Wiki says a numeric algorithm runs in pseudo-polynomial time if its running time is polynomial in the numeric value of the input, but is exponential in the length of the input – the number of bits required to represent it.

This answer very well explains why primality test algorithm of running time $O(n)$ is actually pseudo-polynomial time. Simply put A very simple way of thinking about it is that if you double the limit, the size of the input only increases by one bit (since the limit is part of the input), while the run time is doubled. That is clearly exponential behavior with respect to the input size.

That is, add one extra bit in the bit representation of your input and the running time will increase exponentially.

Okaaay, My doubt is, isn't it applicable to every algorithm then? Like in sorting. One might say "The main difference is that, in pseudo-polynomial time algorithms, n represents a number in the input, while in other algorithms (sorting) n represents the number of things"

To which I think, how does that matter? Searching maximum in an unsorted array of size $n$ takes $O(n)$ time, add one extra bit to $n$ and the running time will grow exponentially. Hence Shouldn't every algorithm run in pseudo-polynomial time?

  • $\begingroup$ Why do you think that making one number in an array one bit bigger will make it take exponentially longer to search for a value in that array? It makes one of the numbers exponentially bigger (about twice as big for adding one bit) but you can compare two $k$-bit numbers in $O(k)$ steps, by comparing the bits one by one. $\endgroup$ Commented Jan 20, 2017 at 8:56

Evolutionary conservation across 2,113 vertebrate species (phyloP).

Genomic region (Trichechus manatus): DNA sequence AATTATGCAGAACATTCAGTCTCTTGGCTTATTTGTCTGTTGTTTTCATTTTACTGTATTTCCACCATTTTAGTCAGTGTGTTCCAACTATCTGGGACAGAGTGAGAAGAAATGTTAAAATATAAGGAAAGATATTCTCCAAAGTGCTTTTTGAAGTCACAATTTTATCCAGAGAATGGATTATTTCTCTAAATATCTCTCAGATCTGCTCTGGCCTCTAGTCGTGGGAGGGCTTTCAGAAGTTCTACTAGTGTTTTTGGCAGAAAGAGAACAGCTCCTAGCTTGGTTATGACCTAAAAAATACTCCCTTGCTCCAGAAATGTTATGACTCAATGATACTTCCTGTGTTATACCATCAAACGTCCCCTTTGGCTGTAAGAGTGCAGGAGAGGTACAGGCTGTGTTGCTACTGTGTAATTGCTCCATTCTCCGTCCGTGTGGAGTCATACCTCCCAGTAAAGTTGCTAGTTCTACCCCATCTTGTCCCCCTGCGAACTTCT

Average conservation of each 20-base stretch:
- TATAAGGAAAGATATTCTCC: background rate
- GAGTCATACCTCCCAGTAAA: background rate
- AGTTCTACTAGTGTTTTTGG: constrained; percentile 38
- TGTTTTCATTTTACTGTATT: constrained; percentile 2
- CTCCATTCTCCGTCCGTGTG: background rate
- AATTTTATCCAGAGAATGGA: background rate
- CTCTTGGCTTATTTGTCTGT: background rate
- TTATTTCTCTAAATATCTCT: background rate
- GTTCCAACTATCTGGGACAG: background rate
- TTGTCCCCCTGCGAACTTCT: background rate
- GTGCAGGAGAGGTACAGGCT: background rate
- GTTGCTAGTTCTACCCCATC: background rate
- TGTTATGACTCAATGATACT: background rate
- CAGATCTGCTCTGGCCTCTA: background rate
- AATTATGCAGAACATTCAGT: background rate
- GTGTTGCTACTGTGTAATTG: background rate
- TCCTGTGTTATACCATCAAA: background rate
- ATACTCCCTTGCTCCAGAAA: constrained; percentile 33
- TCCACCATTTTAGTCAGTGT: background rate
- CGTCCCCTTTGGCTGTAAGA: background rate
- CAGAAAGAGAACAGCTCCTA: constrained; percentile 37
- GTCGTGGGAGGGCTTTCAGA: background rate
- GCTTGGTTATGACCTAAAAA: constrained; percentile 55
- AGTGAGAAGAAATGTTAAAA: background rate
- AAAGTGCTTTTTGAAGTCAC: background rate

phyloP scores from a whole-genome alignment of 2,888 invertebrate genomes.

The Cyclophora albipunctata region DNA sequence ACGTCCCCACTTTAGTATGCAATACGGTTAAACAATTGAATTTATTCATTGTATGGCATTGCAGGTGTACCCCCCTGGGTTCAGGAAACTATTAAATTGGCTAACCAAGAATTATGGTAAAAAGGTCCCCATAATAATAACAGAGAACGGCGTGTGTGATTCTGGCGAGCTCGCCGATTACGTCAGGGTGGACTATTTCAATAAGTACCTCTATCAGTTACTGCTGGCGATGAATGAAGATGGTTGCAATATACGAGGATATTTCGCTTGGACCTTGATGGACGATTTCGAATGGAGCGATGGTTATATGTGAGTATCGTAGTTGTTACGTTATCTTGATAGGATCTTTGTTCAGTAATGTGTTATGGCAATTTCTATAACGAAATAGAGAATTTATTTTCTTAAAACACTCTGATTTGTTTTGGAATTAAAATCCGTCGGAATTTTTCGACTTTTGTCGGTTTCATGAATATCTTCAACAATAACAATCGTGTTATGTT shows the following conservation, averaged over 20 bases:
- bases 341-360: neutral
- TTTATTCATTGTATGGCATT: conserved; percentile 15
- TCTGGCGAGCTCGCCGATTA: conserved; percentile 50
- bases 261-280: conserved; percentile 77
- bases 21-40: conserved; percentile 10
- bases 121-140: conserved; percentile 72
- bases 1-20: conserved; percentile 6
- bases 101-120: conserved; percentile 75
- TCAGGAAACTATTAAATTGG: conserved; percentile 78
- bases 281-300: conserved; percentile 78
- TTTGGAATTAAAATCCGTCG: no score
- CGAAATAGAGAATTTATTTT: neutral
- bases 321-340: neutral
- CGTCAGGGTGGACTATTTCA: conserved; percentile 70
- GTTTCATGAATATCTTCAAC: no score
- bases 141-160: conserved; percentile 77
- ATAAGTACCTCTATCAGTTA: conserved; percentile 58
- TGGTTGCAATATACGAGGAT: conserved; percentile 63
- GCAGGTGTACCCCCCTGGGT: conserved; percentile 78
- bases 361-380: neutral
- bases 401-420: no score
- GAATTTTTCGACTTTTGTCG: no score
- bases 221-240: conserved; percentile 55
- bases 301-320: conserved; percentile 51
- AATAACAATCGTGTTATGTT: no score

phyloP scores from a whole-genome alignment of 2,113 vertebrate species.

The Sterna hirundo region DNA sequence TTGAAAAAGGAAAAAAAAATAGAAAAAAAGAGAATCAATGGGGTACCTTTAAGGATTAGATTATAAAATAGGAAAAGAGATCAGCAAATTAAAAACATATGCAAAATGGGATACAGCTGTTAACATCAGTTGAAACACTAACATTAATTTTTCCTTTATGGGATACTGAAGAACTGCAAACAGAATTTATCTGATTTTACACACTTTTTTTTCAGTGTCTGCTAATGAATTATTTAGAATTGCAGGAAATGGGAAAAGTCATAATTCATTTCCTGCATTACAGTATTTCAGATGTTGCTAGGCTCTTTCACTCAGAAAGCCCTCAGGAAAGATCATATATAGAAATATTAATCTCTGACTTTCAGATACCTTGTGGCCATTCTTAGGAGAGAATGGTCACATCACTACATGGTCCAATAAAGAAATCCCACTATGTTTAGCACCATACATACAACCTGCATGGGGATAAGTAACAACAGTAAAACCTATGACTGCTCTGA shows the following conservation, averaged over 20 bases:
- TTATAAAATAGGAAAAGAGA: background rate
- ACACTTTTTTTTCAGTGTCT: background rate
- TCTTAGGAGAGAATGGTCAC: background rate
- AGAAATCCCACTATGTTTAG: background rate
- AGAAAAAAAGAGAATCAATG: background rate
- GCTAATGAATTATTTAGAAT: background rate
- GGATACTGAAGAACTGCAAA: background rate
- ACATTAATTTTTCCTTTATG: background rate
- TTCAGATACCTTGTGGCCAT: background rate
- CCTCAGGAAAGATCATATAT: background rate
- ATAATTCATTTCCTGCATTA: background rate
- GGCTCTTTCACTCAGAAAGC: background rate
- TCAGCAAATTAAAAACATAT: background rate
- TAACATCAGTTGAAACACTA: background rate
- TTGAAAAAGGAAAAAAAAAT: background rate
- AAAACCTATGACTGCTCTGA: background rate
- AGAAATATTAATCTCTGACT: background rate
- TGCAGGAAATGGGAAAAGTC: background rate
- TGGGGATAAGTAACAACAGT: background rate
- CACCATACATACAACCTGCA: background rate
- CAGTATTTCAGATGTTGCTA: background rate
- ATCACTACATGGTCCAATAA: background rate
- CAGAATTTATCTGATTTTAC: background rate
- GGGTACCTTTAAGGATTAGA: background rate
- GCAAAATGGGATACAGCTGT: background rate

• $\begingroup$ Yes, previously I thought in algorithms (that run in polynomial time) input is just a natural number $n$ and if they iterate over $n^p$ times, their complexity becomes $O(n^p)$. Later I realized the input is not a natural number $n$ but a collection of $n$ things on which the algorithm runs $n^p$ times. Hence polynomial-time running. Ariel cleared my doubts. $\endgroup$
    – Ritwik
    Commented Jan 20, 2017 at 9:06

2 Answers 2


The running time is always considered with respect to the length of the input.

If the input is a natural number $N\in\mathbb{N}$, then the length of the input is $n=\log N$. In that case, running time of $\Theta(N)$ is actually exponential in the length of the input, $n$.

Suppose now that we're dealing with a problem where the input is a collection of $n$ elements. For simplicity, assume each member in the collection can be represented by a constant number of bits, independent of the input. Lets denote this constant by $c$, so the number of bits required to represent this collection is at most $cn$. In that case, if upon receiving a collection with $n$ elements (which is a $cn$ length input) you preform only $O(n)$ operations, then the running time is linear.